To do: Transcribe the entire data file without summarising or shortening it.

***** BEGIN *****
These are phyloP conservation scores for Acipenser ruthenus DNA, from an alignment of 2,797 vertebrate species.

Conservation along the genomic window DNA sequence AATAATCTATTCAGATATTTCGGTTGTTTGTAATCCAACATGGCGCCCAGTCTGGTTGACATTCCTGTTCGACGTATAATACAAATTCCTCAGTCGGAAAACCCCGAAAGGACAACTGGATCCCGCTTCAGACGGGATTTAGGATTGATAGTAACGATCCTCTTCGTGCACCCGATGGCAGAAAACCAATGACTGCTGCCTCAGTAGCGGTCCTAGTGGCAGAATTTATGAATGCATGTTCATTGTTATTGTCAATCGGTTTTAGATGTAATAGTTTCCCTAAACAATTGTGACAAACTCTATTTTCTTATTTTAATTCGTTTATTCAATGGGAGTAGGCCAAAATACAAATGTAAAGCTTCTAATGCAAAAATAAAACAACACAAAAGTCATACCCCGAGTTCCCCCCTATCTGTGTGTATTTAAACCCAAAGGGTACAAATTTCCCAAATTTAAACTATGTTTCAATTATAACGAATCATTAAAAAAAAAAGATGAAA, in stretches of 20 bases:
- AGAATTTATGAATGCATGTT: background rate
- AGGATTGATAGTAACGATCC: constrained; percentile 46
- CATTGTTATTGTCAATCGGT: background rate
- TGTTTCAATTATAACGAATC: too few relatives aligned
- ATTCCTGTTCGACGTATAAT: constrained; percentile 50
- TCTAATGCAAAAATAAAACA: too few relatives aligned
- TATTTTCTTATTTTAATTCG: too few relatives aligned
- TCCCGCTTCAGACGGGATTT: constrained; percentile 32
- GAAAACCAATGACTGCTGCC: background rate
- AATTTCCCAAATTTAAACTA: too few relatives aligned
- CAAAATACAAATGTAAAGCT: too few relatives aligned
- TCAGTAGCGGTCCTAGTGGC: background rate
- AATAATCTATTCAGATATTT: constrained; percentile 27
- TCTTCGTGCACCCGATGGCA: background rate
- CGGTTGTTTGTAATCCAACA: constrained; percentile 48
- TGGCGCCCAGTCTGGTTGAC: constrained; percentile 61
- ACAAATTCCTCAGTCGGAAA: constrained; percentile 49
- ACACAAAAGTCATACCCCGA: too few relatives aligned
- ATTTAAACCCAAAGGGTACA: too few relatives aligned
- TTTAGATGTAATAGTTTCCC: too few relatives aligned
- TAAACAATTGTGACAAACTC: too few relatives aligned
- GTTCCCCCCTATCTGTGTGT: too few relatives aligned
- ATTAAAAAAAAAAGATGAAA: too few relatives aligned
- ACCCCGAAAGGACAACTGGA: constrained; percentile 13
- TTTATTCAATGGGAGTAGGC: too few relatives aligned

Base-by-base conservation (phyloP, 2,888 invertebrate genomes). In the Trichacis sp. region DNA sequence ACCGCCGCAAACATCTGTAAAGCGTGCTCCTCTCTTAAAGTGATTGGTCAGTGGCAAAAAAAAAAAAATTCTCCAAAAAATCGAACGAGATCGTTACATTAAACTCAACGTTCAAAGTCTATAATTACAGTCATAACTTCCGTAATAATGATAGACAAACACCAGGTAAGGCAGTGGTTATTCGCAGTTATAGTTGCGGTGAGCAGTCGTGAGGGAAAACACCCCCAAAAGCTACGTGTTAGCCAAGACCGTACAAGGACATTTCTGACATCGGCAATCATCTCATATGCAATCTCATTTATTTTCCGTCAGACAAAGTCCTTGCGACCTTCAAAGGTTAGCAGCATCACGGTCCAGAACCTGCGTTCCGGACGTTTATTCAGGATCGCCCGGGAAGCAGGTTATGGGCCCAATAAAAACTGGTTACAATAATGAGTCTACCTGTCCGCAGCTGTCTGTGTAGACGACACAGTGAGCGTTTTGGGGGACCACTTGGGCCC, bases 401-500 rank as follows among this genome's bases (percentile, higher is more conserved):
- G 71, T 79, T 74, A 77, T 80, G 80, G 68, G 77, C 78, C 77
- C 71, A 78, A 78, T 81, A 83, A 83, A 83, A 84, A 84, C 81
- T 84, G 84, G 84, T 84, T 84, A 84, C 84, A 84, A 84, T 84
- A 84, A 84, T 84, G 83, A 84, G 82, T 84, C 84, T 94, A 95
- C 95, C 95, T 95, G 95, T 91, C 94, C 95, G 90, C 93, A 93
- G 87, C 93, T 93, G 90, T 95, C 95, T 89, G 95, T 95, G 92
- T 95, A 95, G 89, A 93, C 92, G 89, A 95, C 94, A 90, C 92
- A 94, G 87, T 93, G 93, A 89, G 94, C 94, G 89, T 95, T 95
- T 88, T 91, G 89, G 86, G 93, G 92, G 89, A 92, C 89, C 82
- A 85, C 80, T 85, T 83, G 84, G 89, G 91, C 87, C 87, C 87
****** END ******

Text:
These are phyloP conservation scores for Acipenser ruthenus DNA, from an alignment of 2,797 vertebrate species.

Conservation along the genomic window DNA sequence AATAATCTATTCAGATATTTCGGTTGTTTGTAATCCAACATGGCGCCCAGTCTGGTTGACATTCCTGTTCGACGTATAATACAAATTCCTCAGTCGGAAAACCCCGAAAGGACAACTGGATCCCGCTTCAGACGGGATTTAGGATTGATAGTAACGATCCTCTTCGTGCACCCGATGGCAGAAAACCAATGACTGCTGCCTCAGTAGCGGTCCTAGTGGCAGAATTTATGAATGCATGTTCATTGTTATTGTCAATCGGTTTTAGATGTAATAGTTTCCCTAAACAATTGTGACAAACTCTATTTTCTTATTTTAATTCGTTTATTCAATGGGAGTAGGCCAAAATACAAATGTAAAGCTTCTAATGCAAAAATAAAACAACACAAAAGTCATACCCCGAGTTCCCCCCTATCTGTGTGTATTTAAACCCAAAGGGTACAAATTTCCCAAATTTAAACTATGTTTCAATTATAACGAATCATTAAAAAAAAAAGATGAAA, in stretches of 20 bases:
- AGAATTTATGAATGCATGTT: background rate
- AGGATTGATAGTAACGATCC: constrained; percentile 46
- CATTGTTATTGTCAATCGGT: background rate
- TGTTTCAATTATAACGAATC: too few relatives aligned
- ATTCCTGTTCGACGTATAAT: constrained; percentile 50
- TCTAATGCAAAAATAAAACA: too few relatives aligned
- TATTTTCTTATTTTAATTCG: too few relatives aligned
- TCCCGCTTCAGACGGGATTT: constrained; percentile 32
- GAAAACCAATGACTGCTGCC: background rate
- AATTTCCCAAATTTAAACTA: too few relatives aligned
- CAAAATACAAATGTAAAGCT: too few relatives aligned
- TCAGTAGCGGTCCTAGTGGC: background rate
- AATAATCTATTCAGATATTT: constrained; percentile 27
- TCTTCGTGCACCCGATGGCA: background rate
- CGGTTGTTTGTAATCCAACA: constrained; percentile 48
- TGGCGCCCAGTCTGGTTGAC: constrained; percentile 61
- ACAAATTCCTCAGTCGGAAA: constrained; percentile 49
- ACACAAAAGTCATACCCCGA: too few relatives aligned
- ATTTAAACCCAAAGGGTACA: too few relatives aligned
- TTTAGATGTAATAGTTTCCC: too few relatives aligned
- TAAACAATTGTGACAAACTC: too few relatives aligned
- GTTCCCCCCTATCTGTGTGT: too few relatives aligned
- ATTAAAAAAAAAAGATGAAA: too few relatives aligned
- ACCCCGAAAGGACAACTGGA: constrained; percentile 13
- TTTATTCAATGGGAGTAGGC: too few relatives aligned

Base-by-base conservation (phyloP, 2,888 invertebrate genomes). In the Trichacis sp. region DNA sequence ACCGCCGCAAACATCTGTAAAGCGTGCTCCTCTCTTAAAGTGATTGGTCAGTGGCAAAAAAAAAAAAATTCTCCAAAAAATCGAACGAGATCGTTACATTAAACTCAACGTTCAAAGTCTATAATTACAGTCATAACTTCCGTAATAATGATAGACAAACACCAGGTAAGGCAGTGGTTATTCGCAGTTATAGTTGCGGTGAGCAGTCGTGAGGGAAAACACCCCCAAAAGCTACGTGTTAGCCAAGACCGTACAAGGACATTTCTGACATCGGCAATCATCTCATATGCAATCTCATTTATTTTCCGTCAGACAAAGTCCTTGCGACCTTCAAAGGTTAGCAGCATCACGGTCCAGAACCTGCGTTCCGGACGTTTATTCAGGATCGCCCGGGAAGCAGGTTATGGGCCCAATAAAAACTGGTTACAATAATGAGTCTACCTGTCCGCAGCTGTCTGTGTAGACGACACAGTGAGCGTTTTGGGGGACCACTTGGGCCC, bases 401-500 rank as follows among this genome's bases (percentile, higher is more conserved):
- G 71, T 79, T 74, A 77, T 80, G 80, G 68, G 77, C 78, C 77
- C 71, A 78, A 78, T 81, A 83, A 83, A 83, A 84, A 84, C 81
- T 84, G 84, G 84, T 84, T 84, A 84, C 84, A 84, A 84, T 84
- A 84, A 84, T 84, G 83, A 84, G 82, T 84, C 84, T 94, A 95
- C 95, C 95, T 95, G 95, T 91, C 94, C 95, G 90, C 93, A 93
- G 87, C 93, T 93, G 90, T 95, C 95, T 89, G 95, T 95, G 92
- T 95, A 95, G 89, A 93, C 92, G 89, A 95, C 94, A 90, C 92
- A 94, G 87, T 93, G 93, A 89, G 94, C 94, G 89, T 95, T 95
- T 88, T 91, G 89, G 86, G 93, G 92, G 89, A 92, C 89, C 82
- A 85, C 80, T 85, T 83, G 84, G 89, G 91, C 87, C 87, C 87